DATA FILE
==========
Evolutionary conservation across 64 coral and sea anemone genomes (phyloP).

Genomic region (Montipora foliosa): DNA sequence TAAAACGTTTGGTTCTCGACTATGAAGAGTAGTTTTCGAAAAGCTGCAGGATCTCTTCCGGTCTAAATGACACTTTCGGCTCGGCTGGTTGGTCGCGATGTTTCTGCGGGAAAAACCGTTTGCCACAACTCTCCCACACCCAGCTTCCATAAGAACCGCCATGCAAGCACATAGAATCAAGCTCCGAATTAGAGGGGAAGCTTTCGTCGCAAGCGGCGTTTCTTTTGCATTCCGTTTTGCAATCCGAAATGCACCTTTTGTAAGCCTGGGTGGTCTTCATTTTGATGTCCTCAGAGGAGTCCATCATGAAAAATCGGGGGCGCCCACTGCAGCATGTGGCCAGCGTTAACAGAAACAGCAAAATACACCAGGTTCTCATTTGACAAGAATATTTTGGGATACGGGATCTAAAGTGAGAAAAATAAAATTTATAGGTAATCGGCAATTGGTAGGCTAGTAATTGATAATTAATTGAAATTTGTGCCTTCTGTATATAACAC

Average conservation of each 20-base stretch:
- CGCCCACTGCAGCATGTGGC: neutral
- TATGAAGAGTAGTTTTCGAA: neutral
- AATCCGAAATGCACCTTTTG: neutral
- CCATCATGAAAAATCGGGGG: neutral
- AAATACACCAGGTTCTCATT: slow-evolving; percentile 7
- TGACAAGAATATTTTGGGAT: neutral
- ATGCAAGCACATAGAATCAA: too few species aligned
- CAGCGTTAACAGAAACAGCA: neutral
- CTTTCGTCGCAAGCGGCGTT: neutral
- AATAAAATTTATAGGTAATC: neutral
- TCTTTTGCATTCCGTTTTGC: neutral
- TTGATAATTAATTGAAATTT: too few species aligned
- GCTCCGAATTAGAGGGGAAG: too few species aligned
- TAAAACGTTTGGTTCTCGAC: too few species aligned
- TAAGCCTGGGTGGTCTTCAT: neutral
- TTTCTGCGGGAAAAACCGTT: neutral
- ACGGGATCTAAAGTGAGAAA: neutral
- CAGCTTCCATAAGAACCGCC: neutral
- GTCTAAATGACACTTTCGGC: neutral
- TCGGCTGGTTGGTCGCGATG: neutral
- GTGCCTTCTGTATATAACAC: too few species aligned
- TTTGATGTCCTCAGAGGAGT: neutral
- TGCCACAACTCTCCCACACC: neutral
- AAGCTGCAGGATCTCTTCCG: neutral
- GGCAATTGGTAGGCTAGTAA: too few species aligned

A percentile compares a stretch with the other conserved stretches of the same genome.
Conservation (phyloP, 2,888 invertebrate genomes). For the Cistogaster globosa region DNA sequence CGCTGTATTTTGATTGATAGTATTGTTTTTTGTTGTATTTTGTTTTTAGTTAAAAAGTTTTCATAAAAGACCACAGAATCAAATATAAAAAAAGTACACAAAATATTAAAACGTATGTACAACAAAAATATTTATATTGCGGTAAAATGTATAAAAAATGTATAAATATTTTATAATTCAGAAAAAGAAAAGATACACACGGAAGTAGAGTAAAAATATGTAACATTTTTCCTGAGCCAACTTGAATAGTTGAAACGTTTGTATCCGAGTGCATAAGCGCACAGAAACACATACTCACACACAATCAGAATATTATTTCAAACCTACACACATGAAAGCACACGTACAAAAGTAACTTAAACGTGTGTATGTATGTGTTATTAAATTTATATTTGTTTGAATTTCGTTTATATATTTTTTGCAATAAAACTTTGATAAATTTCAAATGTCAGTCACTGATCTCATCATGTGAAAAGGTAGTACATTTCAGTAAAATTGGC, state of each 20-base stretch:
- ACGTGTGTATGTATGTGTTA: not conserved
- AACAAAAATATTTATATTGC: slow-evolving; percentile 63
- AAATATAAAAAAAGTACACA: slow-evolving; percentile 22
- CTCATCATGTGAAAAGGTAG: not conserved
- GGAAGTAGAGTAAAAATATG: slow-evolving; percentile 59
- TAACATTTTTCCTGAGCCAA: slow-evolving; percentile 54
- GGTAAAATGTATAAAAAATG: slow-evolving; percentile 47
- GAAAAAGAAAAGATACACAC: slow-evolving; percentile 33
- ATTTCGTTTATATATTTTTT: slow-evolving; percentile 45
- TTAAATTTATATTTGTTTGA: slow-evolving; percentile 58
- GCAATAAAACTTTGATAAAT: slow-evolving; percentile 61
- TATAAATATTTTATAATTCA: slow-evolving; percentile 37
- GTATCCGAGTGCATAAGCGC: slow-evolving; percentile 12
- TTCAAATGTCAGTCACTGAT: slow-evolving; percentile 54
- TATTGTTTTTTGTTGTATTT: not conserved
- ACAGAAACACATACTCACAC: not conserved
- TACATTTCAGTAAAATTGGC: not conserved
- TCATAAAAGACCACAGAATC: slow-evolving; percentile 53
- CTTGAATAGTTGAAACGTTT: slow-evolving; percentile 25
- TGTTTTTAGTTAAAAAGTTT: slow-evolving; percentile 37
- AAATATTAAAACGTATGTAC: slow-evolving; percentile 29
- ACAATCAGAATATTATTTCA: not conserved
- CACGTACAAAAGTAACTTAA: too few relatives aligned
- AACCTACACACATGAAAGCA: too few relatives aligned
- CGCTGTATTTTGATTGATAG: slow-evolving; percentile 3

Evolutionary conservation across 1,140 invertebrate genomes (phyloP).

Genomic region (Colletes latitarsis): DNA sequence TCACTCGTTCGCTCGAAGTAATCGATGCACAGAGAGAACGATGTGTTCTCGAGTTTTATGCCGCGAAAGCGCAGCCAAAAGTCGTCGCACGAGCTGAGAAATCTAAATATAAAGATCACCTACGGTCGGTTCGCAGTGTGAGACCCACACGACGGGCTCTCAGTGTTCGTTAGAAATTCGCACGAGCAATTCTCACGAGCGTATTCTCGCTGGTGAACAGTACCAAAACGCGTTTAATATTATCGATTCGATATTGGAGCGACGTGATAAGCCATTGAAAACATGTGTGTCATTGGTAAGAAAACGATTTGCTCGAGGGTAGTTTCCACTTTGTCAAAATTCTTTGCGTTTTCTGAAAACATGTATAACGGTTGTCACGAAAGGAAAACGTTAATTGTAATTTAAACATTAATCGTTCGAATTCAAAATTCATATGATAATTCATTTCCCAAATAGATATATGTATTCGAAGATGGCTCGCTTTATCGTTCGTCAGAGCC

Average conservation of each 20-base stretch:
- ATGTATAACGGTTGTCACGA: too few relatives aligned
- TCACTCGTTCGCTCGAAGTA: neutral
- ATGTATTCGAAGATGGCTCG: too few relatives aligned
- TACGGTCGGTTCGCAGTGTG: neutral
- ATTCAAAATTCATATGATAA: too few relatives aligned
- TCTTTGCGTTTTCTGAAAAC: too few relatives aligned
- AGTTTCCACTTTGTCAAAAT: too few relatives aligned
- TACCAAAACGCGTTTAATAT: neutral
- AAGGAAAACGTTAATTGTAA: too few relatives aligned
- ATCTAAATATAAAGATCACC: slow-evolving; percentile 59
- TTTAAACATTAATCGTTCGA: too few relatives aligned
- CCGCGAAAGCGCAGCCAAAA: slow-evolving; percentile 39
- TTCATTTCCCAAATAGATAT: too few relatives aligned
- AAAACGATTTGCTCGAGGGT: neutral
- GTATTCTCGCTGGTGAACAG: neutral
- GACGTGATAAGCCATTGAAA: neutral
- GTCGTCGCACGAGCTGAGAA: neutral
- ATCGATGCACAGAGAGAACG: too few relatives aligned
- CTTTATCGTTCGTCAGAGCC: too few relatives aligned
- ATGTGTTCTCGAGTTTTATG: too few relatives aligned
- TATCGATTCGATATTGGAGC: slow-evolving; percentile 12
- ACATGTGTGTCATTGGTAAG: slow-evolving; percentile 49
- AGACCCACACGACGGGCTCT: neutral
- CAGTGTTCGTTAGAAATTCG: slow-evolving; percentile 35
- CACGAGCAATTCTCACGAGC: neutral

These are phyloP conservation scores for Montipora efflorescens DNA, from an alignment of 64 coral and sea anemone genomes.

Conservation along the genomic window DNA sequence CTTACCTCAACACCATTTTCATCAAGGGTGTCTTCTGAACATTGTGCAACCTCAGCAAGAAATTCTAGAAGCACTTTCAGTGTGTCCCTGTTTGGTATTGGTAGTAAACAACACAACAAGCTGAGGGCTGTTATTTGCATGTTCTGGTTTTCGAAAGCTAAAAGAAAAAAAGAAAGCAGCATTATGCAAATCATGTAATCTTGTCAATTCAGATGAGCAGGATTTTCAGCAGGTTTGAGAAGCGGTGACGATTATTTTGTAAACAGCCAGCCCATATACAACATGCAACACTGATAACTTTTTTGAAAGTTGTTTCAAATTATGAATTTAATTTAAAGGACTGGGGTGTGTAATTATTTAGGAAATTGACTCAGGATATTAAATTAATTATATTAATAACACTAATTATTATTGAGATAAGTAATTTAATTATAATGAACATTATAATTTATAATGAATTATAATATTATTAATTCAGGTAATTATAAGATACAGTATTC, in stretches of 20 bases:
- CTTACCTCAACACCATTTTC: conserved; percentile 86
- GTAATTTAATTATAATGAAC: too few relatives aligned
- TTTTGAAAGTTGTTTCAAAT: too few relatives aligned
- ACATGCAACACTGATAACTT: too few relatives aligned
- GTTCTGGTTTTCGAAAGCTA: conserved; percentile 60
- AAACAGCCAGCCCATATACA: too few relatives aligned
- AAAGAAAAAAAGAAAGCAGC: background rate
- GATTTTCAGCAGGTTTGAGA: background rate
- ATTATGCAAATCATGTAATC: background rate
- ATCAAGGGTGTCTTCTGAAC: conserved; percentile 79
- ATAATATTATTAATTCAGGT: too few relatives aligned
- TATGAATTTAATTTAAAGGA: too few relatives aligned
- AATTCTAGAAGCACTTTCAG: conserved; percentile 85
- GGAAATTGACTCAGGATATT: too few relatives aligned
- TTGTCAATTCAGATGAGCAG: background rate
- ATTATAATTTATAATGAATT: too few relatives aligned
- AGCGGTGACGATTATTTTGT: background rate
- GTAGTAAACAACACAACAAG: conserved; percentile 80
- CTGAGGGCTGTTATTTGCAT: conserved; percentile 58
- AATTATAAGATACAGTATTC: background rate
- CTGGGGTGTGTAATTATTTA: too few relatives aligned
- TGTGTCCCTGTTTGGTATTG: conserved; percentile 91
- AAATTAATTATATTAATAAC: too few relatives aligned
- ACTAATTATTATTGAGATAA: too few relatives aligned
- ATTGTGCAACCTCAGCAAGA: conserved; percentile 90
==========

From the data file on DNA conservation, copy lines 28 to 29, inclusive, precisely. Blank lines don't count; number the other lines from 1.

- GGCAATTGGTAGGCTAGTAA: too few species aligned

A percentile compares a stretch with the other conserved stretches of the same genome.